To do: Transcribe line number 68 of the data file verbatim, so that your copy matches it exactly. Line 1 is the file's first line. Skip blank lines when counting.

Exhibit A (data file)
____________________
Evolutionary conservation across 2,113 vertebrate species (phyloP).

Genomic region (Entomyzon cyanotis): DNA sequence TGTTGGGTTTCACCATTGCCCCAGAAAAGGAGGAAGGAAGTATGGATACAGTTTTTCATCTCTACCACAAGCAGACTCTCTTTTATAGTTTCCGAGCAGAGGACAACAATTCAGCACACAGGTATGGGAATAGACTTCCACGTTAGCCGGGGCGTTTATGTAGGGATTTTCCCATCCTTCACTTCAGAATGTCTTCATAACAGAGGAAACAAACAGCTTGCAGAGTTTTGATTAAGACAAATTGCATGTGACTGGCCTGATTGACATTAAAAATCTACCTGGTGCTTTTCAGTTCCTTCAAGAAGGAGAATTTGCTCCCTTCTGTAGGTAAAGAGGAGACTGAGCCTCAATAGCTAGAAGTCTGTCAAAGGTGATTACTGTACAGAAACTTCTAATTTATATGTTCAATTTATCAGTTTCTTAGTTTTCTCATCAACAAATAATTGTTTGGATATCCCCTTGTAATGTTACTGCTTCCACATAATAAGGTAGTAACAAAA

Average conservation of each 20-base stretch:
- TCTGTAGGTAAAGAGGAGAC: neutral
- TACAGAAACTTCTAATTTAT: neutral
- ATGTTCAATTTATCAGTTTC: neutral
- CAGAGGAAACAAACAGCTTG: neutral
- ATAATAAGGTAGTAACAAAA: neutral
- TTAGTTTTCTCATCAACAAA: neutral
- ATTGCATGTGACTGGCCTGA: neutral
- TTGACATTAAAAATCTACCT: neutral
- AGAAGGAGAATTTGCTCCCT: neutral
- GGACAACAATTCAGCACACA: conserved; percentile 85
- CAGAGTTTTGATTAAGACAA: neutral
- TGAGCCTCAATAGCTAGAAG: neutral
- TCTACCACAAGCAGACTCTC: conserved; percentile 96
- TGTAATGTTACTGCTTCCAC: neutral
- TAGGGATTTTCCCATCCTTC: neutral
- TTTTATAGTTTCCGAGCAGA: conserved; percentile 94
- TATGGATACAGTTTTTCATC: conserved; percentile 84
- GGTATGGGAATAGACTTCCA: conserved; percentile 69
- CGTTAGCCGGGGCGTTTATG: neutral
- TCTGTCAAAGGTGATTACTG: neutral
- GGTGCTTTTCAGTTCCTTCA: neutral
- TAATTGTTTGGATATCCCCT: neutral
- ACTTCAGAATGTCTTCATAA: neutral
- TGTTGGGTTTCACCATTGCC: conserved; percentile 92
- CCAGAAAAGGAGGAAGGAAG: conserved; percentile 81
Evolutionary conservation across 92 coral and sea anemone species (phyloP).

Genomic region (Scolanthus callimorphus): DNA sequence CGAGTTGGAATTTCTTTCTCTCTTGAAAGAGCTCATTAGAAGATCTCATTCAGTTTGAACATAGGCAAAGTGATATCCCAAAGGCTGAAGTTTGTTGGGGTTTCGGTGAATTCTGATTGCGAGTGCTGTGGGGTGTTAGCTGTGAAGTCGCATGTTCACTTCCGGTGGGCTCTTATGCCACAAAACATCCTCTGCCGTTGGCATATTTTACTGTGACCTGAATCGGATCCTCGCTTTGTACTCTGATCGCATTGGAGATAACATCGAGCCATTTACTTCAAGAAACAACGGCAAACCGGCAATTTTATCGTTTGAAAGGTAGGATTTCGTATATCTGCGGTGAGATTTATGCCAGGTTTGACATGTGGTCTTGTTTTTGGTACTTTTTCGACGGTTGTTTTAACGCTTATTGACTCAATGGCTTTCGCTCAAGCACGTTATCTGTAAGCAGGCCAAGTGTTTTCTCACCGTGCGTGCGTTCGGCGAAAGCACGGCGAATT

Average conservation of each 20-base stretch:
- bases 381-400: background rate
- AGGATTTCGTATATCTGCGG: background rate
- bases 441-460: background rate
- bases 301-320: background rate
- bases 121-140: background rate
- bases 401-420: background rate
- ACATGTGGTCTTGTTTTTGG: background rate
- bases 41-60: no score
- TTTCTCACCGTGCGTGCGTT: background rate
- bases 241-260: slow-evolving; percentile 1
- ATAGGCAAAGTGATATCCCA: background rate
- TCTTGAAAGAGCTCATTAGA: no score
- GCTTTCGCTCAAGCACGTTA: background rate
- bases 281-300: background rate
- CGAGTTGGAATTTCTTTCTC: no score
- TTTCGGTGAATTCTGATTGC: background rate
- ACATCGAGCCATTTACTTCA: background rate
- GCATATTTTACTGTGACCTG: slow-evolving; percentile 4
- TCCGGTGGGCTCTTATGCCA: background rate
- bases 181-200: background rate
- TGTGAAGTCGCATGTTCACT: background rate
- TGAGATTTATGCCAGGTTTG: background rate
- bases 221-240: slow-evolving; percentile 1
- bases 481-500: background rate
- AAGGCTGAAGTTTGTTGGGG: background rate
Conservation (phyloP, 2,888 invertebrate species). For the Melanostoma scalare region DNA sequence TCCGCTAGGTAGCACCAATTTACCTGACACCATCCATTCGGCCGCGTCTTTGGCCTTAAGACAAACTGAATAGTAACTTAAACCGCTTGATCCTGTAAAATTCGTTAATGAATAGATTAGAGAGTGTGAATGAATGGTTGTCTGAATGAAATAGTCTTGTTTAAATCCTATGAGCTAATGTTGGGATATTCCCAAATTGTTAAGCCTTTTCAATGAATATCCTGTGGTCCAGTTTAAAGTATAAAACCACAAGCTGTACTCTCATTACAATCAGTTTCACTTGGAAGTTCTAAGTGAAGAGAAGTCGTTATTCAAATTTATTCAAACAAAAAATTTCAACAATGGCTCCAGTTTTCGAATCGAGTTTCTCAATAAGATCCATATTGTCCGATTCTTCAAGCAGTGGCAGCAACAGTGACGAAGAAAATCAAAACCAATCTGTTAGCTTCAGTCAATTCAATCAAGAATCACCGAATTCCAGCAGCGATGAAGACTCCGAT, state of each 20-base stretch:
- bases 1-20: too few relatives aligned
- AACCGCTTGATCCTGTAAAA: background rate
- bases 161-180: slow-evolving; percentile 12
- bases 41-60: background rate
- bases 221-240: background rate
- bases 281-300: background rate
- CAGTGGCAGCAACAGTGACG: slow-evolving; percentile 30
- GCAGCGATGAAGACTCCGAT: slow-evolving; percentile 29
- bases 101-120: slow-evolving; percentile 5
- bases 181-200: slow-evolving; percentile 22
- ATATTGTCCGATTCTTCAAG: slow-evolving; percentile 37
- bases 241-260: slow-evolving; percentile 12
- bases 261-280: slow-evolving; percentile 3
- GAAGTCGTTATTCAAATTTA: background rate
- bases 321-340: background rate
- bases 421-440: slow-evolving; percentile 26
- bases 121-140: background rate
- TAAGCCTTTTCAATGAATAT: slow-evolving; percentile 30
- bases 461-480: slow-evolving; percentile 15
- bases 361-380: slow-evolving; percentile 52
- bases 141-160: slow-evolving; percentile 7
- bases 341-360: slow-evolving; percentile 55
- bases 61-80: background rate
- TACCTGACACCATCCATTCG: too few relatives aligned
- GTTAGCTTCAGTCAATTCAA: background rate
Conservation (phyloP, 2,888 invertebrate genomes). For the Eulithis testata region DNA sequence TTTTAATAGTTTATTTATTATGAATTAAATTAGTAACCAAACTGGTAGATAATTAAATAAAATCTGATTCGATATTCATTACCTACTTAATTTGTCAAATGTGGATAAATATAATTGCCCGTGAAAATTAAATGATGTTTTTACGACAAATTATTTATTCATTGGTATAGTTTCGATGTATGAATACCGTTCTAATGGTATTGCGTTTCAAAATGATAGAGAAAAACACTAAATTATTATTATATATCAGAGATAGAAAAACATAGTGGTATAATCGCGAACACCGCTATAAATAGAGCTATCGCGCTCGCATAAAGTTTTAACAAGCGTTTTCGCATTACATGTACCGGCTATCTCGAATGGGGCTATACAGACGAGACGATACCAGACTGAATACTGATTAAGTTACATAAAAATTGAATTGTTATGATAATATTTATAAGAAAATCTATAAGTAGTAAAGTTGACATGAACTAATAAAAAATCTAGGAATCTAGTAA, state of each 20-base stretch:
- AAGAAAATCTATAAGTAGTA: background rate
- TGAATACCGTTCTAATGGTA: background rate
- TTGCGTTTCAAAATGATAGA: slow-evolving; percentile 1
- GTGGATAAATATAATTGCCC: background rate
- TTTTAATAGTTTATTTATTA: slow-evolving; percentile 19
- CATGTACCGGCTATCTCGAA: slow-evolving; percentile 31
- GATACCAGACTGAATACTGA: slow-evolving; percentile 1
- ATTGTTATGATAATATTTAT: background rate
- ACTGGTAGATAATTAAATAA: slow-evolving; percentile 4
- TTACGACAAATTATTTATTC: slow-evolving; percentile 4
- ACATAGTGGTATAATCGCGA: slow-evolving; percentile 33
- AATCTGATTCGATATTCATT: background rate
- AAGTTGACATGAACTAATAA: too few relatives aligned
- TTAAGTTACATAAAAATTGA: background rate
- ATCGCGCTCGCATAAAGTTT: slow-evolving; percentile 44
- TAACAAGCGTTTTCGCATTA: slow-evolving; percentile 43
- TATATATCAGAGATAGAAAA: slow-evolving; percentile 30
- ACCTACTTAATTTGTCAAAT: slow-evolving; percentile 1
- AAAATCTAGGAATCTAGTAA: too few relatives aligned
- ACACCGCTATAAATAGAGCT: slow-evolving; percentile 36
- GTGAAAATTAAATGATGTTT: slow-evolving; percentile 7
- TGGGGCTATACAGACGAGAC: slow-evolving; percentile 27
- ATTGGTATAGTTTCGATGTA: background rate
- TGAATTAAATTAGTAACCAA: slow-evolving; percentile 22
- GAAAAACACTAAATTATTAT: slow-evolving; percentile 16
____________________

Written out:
- ATATTGTCCGATTCTTCAAG: slow-evolving; percentile 37